I am an extremely sensitive person. I feel everything. Try as I have throughout my life, I simply cannot put up a strong enough boundary between myself and all the stimuli that comes at me every single moment of every single day. This is part of why, come day’s end, I feel I need to retreat. For so many, social gatherings, like going for drinks or dinner, is a great way to unwind. But not for me. Once my kids are in bed, this is “me” time. It’s my time to rest, unwind, connect with myself and husband, and enjoy that beverage I’ve probably been thinking about since 2 p.m.
Nothing pings off me. I feel it all. I feel my own feelings, other people’s feelings, my kids’ feelings, complete strangers’ feelings. I often think I have canine hearing, because – no joke – I hear noises that no else around me ever seems to hear or be bothered by. The slow drip of the faucet two floors below? Yeah, I can hear it. The slight sighing of my baby sleeping down the hall, behind her closed door? I can hear it. The dog barking down the block? I can hear it. But it’s not just that I can hear every single subtle (and not so subtle) sound. It’s that they infiltrate me. Noises, like all forms of stimulation, seep through my soul and creates clutter and chaos in my brain and body.
For a highly sensitive person such as myself, I am often overwhelmed by the world. I have a hard time watching violent and bloody movies, I often have to ask others to turn down the music or television because the decibel is just too much to bear (particularly after a long day), and I find myself increasingly anxious and horrified by the seemingly daily hateful and atrocious incidents happening all over our world. I am a person who needs breaks. Lots of them. I crave quiet, solitude and nature. And all of this is hard to come by in this noisy world…in my noisy house. I often just want to retreat into a calm, safe space, to rest, relax and rejuvenate.
As one can imagine, all of this makes parenting hard. When my kids cry, I am heartbroken. When they are sick, I feel sick. When they endure something painful or scary, I die a little bit inside. Last week, my sweet, innocent child was in a swimming pool when a bomb threat was phoned into the building. “Mommy, it was a loud siren,” She explained to me later that day. “I didn’t like the noise…it was too loud for my ears.” From one sensitive soul to another, I could certainly relate. The incredible staff rushed all the children out of the pool, threw whatever clothes and robes happened to be around over the kids, and everyone nearby grabbed a child and carried him/her outside, about a mile and a half, to a safe place.
I was at the gym when all this occurred. My husband called me. “Don’t panic,” he said, as he told me the dreadful news. And in all honesty, at first I didn’t panic. I went into overdrive, racing out of the gym as fast as I could and speeding to get my little girl. I wanted to calm and comfort her, and tell her that everything was going to be okay. But then I got lost on my drive to pick her up. And then when I finally found my way, bumper-to-bumper traffic stopped me in my tracks. And that’s when the panic and terror set in. I began to bawl. Big, heavy, heaping tears. I started to feel everything – everything! – that I imagined my child, and all the other children, may have been feeling: scared, lost, alone, confused, overwhelmed. Was my little girl safe? Was she wondering where I was? Would her innocence forever be lost? I finally arrived at my destination, parked, and raced inside to find her. There she was, with a huge smile on her face. “Mommy!” she said, “Look! I’m wearing my friend’s robe, and baby socks! And it was so silly – I was outside in the snow in my SWIMSUIT! Isn’t that so, so, so silly?”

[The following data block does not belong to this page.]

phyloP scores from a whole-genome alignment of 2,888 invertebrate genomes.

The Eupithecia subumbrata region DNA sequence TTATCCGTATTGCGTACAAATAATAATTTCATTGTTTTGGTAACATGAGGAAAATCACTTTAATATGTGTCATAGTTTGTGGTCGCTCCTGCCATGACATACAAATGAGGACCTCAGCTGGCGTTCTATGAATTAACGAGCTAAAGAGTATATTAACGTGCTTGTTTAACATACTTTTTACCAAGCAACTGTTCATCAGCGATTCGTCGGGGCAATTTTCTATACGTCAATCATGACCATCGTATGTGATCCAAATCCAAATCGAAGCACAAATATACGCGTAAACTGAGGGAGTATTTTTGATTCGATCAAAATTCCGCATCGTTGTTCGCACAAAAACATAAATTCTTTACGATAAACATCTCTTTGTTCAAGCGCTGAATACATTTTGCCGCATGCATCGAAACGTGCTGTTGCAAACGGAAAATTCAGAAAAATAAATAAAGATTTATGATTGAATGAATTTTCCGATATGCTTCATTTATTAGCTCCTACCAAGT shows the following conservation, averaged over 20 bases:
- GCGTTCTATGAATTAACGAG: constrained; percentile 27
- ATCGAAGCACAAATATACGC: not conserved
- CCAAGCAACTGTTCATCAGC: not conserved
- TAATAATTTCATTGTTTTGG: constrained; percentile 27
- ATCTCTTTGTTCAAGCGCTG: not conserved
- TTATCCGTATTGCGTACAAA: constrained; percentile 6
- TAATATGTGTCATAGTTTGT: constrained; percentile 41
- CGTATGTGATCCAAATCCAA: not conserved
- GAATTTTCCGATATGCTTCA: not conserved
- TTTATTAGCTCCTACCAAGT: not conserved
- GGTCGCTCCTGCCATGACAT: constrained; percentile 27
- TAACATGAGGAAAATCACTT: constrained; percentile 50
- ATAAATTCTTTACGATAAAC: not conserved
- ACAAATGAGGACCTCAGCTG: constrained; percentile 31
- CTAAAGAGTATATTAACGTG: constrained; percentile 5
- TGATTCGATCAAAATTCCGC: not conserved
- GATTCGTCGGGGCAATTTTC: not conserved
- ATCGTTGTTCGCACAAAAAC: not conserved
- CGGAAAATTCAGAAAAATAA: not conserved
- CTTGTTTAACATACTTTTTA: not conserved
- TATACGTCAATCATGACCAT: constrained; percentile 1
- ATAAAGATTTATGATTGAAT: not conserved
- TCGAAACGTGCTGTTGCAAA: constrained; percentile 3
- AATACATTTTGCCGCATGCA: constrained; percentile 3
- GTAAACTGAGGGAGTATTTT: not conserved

And there it was. Her innocence. I heaved a huge sigh of relief when I realized it hadn’t been lost at all. And it was that very innocence that allowed for her to find the adventure and, in her words, “silliness” in this out-of-the-ordinary ordeal.
For me, my solace comes in knowing how strongly this incident pulled together a community. Everyone banded together to protect and help each other, and to care for all the kids who didn’t have their parents there. I am so grateful to each and every one of those wonderful people. I managed to determine who carried my little girl to safety, and I will forever be indebted to her. When I couldn’t be there to comfort my little girl, this amazing woman did.
My child is okay, physically and emotionally. Thank goodness. But me? I am wounded. My overly sensitive self is feeling, well…overly sensitive. We live in tumultuous times, and it’s hard for me to send my babies out into this world, every day, with and without me. Everything feels uncertain, and at times, unsafe. I feel this deeply, to my core. Just like I feel everything else. But there’s nothing more I, or any of us, can do except for to put one foot in front of the other, and carry on. My dad always used to say that “life is for the living”, and so I refuse to let fear, or my great sensitivity, prevent us from living our lives. As for my feelings? I will continue to feel them – feel all of them! – all of the time. This will, at times, continue to cause me great pain, overwhelm and strife, but it is also what enables me to embrace and experience life (with all its good and bad) fully and completely. So yes, I am an exceptionally sensitive person, parent, and soul. And for that, I am grateful.